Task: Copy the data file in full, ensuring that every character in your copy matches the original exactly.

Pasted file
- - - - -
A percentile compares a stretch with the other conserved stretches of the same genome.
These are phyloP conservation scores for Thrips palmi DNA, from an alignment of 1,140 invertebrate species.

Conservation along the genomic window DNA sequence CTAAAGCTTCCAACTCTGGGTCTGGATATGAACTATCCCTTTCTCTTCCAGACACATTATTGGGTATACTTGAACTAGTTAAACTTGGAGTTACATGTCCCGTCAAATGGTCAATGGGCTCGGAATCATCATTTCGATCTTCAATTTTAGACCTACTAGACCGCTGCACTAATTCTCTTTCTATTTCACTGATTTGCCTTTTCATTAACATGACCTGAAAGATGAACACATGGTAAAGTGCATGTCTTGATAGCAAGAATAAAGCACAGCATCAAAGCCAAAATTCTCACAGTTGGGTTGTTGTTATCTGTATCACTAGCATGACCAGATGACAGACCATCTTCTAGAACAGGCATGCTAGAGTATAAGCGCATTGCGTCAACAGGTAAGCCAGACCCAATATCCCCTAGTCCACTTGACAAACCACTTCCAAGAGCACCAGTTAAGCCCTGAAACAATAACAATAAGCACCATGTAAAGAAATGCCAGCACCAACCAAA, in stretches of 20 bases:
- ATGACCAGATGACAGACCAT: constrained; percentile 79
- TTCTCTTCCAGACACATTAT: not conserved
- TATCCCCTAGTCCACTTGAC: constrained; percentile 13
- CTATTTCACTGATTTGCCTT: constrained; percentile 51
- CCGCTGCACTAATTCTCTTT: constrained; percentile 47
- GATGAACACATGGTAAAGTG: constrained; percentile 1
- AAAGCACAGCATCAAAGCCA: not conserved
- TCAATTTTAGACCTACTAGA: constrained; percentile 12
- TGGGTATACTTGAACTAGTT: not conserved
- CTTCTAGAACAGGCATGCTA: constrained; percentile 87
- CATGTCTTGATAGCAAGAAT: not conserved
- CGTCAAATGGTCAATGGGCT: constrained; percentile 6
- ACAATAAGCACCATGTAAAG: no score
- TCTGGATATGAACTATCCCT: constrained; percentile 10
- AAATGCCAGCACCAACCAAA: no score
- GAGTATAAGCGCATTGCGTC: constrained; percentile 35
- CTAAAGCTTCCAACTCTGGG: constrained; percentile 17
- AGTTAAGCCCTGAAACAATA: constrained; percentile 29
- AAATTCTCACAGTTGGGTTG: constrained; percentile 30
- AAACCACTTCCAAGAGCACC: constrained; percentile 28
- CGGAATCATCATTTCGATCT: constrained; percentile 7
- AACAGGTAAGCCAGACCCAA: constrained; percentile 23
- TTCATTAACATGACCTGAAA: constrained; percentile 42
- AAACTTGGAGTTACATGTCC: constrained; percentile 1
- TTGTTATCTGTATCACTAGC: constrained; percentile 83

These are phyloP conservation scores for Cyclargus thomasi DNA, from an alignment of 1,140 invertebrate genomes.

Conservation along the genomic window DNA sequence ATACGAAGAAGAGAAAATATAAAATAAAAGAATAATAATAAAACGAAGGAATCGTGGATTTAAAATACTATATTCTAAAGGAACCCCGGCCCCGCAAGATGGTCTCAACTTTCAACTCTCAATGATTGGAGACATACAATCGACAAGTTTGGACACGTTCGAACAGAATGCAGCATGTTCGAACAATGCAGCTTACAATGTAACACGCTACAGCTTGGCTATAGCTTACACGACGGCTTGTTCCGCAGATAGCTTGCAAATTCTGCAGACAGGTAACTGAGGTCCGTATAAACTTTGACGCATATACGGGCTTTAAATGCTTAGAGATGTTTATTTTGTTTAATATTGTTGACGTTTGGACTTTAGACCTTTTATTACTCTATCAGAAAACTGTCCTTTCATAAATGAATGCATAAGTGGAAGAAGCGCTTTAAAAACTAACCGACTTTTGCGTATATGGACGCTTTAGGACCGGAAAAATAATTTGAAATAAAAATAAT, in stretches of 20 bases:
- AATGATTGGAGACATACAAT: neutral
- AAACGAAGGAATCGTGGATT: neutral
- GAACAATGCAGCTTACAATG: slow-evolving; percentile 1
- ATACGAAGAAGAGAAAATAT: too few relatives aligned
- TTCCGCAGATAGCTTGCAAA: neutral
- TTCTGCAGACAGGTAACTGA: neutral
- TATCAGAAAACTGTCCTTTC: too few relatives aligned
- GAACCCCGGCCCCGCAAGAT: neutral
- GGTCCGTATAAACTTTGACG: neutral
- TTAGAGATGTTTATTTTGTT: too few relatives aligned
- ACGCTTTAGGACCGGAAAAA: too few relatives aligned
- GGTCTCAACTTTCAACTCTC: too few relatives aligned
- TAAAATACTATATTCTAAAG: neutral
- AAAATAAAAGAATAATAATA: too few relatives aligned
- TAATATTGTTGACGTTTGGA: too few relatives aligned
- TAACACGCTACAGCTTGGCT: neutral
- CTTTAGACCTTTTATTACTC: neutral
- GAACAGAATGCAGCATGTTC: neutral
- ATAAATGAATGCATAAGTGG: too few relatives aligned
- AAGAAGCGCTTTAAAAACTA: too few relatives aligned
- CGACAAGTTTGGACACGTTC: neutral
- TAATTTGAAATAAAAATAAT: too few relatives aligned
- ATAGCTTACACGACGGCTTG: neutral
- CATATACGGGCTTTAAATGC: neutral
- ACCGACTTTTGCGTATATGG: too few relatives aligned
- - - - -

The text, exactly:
A percentile compares a stretch with the other conserved stretches of the same genome.
These are phyloP conservation scores for Thrips palmi DNA, from an alignment of 1,140 invertebrate species.

Conservation along the genomic window DNA sequence CTAAAGCTTCCAACTCTGGGTCTGGATATGAACTATCCCTTTCTCTTCCAGACACATTATTGGGTATACTTGAACTAGTTAAACTTGGAGTTACATGTCCCGTCAAATGGTCAATGGGCTCGGAATCATCATTTCGATCTTCAATTTTAGACCTACTAGACCGCTGCACTAATTCTCTTTCTATTTCACTGATTTGCCTTTTCATTAACATGACCTGAAAGATGAACACATGGTAAAGTGCATGTCTTGATAGCAAGAATAAAGCACAGCATCAAAGCCAAAATTCTCACAGTTGGGTTGTTGTTATCTGTATCACTAGCATGACCAGATGACAGACCATCTTCTAGAACAGGCATGCTAGAGTATAAGCGCATTGCGTCAACAGGTAAGCCAGACCCAATATCCCCTAGTCCACTTGACAAACCACTTCCAAGAGCACCAGTTAAGCCCTGAAACAATAACAATAAGCACCATGTAAAGAAATGCCAGCACCAACCAAA, in stretches of 20 bases:
- ATGACCAGATGACAGACCAT: constrained; percentile 79
- TTCTCTTCCAGACACATTAT: not conserved
- TATCCCCTAGTCCACTTGAC: constrained; percentile 13
- CTATTTCACTGATTTGCCTT: constrained; percentile 51
- CCGCTGCACTAATTCTCTTT: constrained; percentile 47
- GATGAACACATGGTAAAGTG: constrained; percentile 1
- AAAGCACAGCATCAAAGCCA: not conserved
- TCAATTTTAGACCTACTAGA: constrained; percentile 12
- TGGGTATACTTGAACTAGTT: not conserved
- CTTCTAGAACAGGCATGCTA: constrained; percentile 87
- CATGTCTTGATAGCAAGAAT: not conserved
- CGTCAAATGGTCAATGGGCT: constrained; percentile 6
- ACAATAAGCACCATGTAAAG: no score
- TCTGGATATGAACTATCCCT: constrained; percentile 10
- AAATGCCAGCACCAACCAAA: no score
- GAGTATAAGCGCATTGCGTC: constrained; percentile 35
- CTAAAGCTTCCAACTCTGGG: constrained; percentile 17
- AGTTAAGCCCTGAAACAATA: constrained; percentile 29
- AAATTCTCACAGTTGGGTTG: constrained; percentile 30
- AAACCACTTCCAAGAGCACC: constrained; percentile 28
- CGGAATCATCATTTCGATCT: constrained; percentile 7
- AACAGGTAAGCCAGACCCAA: constrained; percentile 23
- TTCATTAACATGACCTGAAA: constrained; percentile 42
- AAACTTGGAGTTACATGTCC: constrained; percentile 1
- TTGTTATCTGTATCACTAGC: constrained; percentile 83

These are phyloP conservation scores for Cyclargus thomasi DNA, from an alignment of 1,140 invertebrate genomes.

Conservation along the genomic window DNA sequence ATACGAAGAAGAGAAAATATAAAATAAAAGAATAATAATAAAACGAAGGAATCGTGGATTTAAAATACTATATTCTAAAGGAACCCCGGCCCCGCAAGATGGTCTCAACTTTCAACTCTCAATGATTGGAGACATACAATCGACAAGTTTGGACACGTTCGAACAGAATGCAGCATGTTCGAACAATGCAGCTTACAATGTAACACGCTACAGCTTGGCTATAGCTTACACGACGGCTTGTTCCGCAGATAGCTTGCAAATTCTGCAGACAGGTAACTGAGGTCCGTATAAACTTTGACGCATATACGGGCTTTAAATGCTTAGAGATGTTTATTTTGTTTAATATTGTTGACGTTTGGACTTTAGACCTTTTATTACTCTATCAGAAAACTGTCCTTTCATAAATGAATGCATAAGTGGAAGAAGCGCTTTAAAAACTAACCGACTTTTGCGTATATGGACGCTTTAGGACCGGAAAAATAATTTGAAATAAAAATAAT, in stretches of 20 bases:
- AATGATTGGAGACATACAAT: neutral
- AAACGAAGGAATCGTGGATT: neutral
- GAACAATGCAGCTTACAATG: slow-evolving; percentile 1
- ATACGAAGAAGAGAAAATAT: too few relatives aligned
- TTCCGCAGATAGCTTGCAAA: neutral
- TTCTGCAGACAGGTAACTGA: neutral
- TATCAGAAAACTGTCCTTTC: too few relatives aligned
- GAACCCCGGCCCCGCAAGAT: neutral
- GGTCCGTATAAACTTTGACG: neutral
- TTAGAGATGTTTATTTTGTT: too few relatives aligned
- ACGCTTTAGGACCGGAAAAA: too few relatives aligned
- GGTCTCAACTTTCAACTCTC: too few relatives aligned
- TAAAATACTATATTCTAAAG: neutral
- AAAATAAAAGAATAATAATA: too few relatives aligned
- TAATATTGTTGACGTTTGGA: too few relatives aligned
- TAACACGCTACAGCTTGGCT: neutral
- CTTTAGACCTTTTATTACTC: neutral
- GAACAGAATGCAGCATGTTC: neutral
- ATAAATGAATGCATAAGTGG: too few relatives aligned
- AAGAAGCGCTTTAAAAACTA: too few relatives aligned
- CGACAAGTTTGGACACGTTC: neutral
- TAATTTGAAATAAAAATAAT: too few relatives aligned
- ATAGCTTACACGACGGCTTG: neutral
- CATATACGGGCTTTAAATGC: neutral
- ACCGACTTTTGCGTATATGG: too few relatives aligned